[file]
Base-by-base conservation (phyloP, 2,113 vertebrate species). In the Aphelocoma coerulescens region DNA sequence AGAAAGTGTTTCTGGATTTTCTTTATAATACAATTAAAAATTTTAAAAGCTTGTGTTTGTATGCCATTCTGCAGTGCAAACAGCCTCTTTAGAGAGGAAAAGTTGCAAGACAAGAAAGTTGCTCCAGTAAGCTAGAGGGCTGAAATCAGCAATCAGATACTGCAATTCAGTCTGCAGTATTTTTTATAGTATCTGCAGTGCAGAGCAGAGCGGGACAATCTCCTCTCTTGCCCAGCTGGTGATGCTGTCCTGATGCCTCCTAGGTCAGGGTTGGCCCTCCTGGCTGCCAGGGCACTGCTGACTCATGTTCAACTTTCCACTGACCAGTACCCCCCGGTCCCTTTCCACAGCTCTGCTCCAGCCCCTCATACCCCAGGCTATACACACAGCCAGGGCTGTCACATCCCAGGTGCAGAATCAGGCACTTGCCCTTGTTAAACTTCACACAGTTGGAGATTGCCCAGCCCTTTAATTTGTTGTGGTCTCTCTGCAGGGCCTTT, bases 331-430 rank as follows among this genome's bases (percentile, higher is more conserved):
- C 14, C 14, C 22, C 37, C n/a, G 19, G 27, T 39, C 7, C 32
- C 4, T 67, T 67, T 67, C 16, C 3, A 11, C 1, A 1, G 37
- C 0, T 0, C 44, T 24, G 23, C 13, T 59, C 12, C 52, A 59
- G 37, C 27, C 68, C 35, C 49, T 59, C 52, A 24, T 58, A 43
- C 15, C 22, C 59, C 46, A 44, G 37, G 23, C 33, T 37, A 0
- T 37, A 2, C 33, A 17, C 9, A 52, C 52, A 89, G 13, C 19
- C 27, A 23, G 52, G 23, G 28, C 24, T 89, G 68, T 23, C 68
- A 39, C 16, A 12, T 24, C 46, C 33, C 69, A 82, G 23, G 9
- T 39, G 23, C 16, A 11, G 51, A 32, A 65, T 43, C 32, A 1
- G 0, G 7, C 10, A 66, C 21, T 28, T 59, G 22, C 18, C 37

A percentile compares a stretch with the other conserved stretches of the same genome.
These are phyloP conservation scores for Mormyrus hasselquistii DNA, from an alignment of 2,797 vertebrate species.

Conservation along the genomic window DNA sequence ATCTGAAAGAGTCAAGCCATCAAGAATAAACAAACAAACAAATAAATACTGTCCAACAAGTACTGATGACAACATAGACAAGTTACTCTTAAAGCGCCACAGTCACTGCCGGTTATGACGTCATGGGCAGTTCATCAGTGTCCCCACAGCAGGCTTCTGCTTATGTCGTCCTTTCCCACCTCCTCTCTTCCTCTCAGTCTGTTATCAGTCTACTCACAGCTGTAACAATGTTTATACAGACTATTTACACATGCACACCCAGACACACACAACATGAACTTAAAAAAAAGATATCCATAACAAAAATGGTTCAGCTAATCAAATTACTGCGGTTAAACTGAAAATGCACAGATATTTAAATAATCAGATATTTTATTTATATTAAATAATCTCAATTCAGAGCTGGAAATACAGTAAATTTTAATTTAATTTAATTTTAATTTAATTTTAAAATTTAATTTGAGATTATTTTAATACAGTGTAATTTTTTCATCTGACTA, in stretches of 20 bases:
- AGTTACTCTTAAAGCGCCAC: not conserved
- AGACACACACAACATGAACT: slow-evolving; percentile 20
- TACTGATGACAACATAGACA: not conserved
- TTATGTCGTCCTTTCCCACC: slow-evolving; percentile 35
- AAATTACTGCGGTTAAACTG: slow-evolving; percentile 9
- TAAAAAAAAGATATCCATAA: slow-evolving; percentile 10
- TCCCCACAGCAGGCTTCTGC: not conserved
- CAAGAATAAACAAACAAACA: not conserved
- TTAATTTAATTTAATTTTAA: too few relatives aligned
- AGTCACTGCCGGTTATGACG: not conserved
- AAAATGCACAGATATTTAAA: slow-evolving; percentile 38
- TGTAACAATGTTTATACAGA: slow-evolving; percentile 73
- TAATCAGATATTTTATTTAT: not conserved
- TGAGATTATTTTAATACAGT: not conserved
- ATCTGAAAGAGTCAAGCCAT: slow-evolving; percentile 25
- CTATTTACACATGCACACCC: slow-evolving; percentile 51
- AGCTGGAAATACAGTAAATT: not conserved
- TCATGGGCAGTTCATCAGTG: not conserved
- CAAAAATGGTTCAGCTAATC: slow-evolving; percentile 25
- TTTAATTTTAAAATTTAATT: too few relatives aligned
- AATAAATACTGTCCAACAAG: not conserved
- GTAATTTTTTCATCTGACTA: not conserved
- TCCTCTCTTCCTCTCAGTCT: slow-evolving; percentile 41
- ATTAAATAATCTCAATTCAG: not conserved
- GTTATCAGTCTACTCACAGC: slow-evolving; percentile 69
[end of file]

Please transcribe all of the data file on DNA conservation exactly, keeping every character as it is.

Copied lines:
Base-by-base conservation (phyloP, 2,113 vertebrate species). In the Aphelocoma coerulescens region DNA sequence AGAAAGTGTTTCTGGATTTTCTTTATAATACAATTAAAAATTTTAAAAGCTTGTGTTTGTATGCCATTCTGCAGTGCAAACAGCCTCTTTAGAGAGGAAAAGTTGCAAGACAAGAAAGTTGCTCCAGTAAGCTAGAGGGCTGAAATCAGCAATCAGATACTGCAATTCAGTCTGCAGTATTTTTTATAGTATCTGCAGTGCAGAGCAGAGCGGGACAATCTCCTCTCTTGCCCAGCTGGTGATGCTGTCCTGATGCCTCCTAGGTCAGGGTTGGCCCTCCTGGCTGCCAGGGCACTGCTGACTCATGTTCAACTTTCCACTGACCAGTACCCCCCGGTCCCTTTCCACAGCTCTGCTCCAGCCCCTCATACCCCAGGCTATACACACAGCCAGGGCTGTCACATCCCAGGTGCAGAATCAGGCACTTGCCCTTGTTAAACTTCACACAGTTGGAGATTGCCCAGCCCTTTAATTTGTTGTGGTCTCTCTGCAGGGCCTTT, bases 331-430 rank as follows among this genome's bases (percentile, higher is more conserved):
- C 14, C 14, C 22, C 37, C n/a, G 19, G 27, T 39, C 7, C 32
- C 4, T 67, T 67, T 67, C 16, C 3, A 11, C 1, A 1, G 37
- C 0, T 0, C 44, T 24, G 23, C 13, T 59, C 12, C 52, A 59
- G 37, C 27, C 68, C 35, C 49, T 59, C 52, A 24, T 58, A 43
- C 15, C 22, C 59, C 46, A 44, G 37, G 23, C 33, T 37, A 0
- T 37, A 2, C 33, A 17, C 9, A 52, C 52, A 89, G 13, C 19
- C 27, A 23, G 52, G 23, G 28, C 24, T 89, G 68, T 23, C 68
- A 39, C 16, A 12, T 24, C 46, C 33, C 69, A 82, G 23, G 9
- T 39, G 23, C 16, A 11, G 51, A 32, A 65, T 43, C 32, A 1
- G 0, G 7, C 10, A 66, C 21, T 28, T 59, G 22, C 18, C 37

A percentile compares a stretch with the other conserved stretches of the same genome.
These are phyloP conservation scores for Mormyrus hasselquistii DNA, from an alignment of 2,797 vertebrate species.

Conservation along the genomic window DNA sequence ATCTGAAAGAGTCAAGCCATCAAGAATAAACAAACAAACAAATAAATACTGTCCAACAAGTACTGATGACAACATAGACAAGTTACTCTTAAAGCGCCACAGTCACTGCCGGTTATGACGTCATGGGCAGTTCATCAGTGTCCCCACAGCAGGCTTCTGCTTATGTCGTCCTTTCCCACCTCCTCTCTTCCTCTCAGTCTGTTATCAGTCTACTCACAGCTGTAACAATGTTTATACAGACTATTTACACATGCACACCCAGACACACACAACATGAACTTAAAAAAAAGATATCCATAACAAAAATGGTTCAGCTAATCAAATTACTGCGGTTAAACTGAAAATGCACAGATATTTAAATAATCAGATATTTTATTTATATTAAATAATCTCAATTCAGAGCTGGAAATACAGTAAATTTTAATTTAATTTAATTTTAATTTAATTTTAAAATTTAATTTGAGATTATTTTAATACAGTGTAATTTTTTCATCTGACTA, in stretches of 20 bases:
- AGTTACTCTTAAAGCGCCAC: not conserved
- AGACACACACAACATGAACT: slow-evolving; percentile 20
- TACTGATGACAACATAGACA: not conserved
- TTATGTCGTCCTTTCCCACC: slow-evolving; percentile 35
- AAATTACTGCGGTTAAACTG: slow-evolving; percentile 9
- TAAAAAAAAGATATCCATAA: slow-evolving; percentile 10
- TCCCCACAGCAGGCTTCTGC: not conserved
- CAAGAATAAACAAACAAACA: not conserved
- TTAATTTAATTTAATTTTAA: too few relatives aligned
- AGTCACTGCCGGTTATGACG: not conserved
- AAAATGCACAGATATTTAAA: slow-evolving; percentile 38
- TGTAACAATGTTTATACAGA: slow-evolving; percentile 73
- TAATCAGATATTTTATTTAT: not conserved
- TGAGATTATTTTAATACAGT: not conserved
- ATCTGAAAGAGTCAAGCCAT: slow-evolving; percentile 25
- CTATTTACACATGCACACCC: slow-evolving; percentile 51
- AGCTGGAAATACAGTAAATT: not conserved
- TCATGGGCAGTTCATCAGTG: not conserved
- CAAAAATGGTTCAGCTAATC: slow-evolving; percentile 25
- TTTAATTTTAAAATTTAATT: too few relatives aligned
- AATAAATACTGTCCAACAAG: not conserved
- GTAATTTTTTCATCTGACTA: not conserved
- TCCTCTCTTCCTCTCAGTCT: slow-evolving; percentile 41
- ATTAAATAATCTCAATTCAG: not conserved
- GTTATCAGTCTACTCACAGC: slow-evolving; percentile 69